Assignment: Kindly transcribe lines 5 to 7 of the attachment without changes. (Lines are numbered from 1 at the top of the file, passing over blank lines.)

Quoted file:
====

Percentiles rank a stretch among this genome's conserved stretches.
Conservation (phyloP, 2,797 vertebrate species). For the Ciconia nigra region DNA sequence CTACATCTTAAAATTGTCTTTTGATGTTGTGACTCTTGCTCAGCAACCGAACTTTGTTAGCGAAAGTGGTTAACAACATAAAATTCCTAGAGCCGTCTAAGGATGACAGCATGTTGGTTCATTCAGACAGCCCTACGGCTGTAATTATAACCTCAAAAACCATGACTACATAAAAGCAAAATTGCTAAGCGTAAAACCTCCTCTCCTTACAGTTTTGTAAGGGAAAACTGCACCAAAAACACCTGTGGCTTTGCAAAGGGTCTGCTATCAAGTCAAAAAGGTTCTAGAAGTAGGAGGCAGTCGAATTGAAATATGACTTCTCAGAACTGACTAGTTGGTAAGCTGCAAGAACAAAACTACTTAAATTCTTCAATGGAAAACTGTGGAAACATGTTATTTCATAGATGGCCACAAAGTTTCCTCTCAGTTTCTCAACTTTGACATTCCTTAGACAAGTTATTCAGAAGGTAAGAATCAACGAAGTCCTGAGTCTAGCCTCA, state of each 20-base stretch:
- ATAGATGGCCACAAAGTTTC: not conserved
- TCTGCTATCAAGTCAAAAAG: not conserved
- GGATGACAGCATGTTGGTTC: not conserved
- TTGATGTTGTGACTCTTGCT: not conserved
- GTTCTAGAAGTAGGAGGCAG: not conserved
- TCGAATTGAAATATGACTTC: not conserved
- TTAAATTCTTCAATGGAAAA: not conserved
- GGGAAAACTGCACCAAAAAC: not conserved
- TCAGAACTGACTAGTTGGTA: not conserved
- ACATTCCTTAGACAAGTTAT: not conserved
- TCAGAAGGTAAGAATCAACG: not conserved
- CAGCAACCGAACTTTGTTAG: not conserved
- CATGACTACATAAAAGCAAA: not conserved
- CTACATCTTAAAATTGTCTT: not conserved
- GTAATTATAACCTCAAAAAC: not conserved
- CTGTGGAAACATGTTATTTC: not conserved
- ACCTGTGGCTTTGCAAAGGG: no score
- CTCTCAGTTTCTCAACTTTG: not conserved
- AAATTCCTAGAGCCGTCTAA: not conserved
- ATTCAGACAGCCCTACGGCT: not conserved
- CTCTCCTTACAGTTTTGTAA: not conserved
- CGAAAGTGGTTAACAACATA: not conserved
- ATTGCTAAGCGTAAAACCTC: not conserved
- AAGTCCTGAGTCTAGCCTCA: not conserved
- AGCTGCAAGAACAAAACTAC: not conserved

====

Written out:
- GGATGACAGCATGTTGGTTC: not conserved
- TTGATGTTGTGACTCTTGCT: not conserved
- GTTCTAGAAGTAGGAGGCAG: not conserved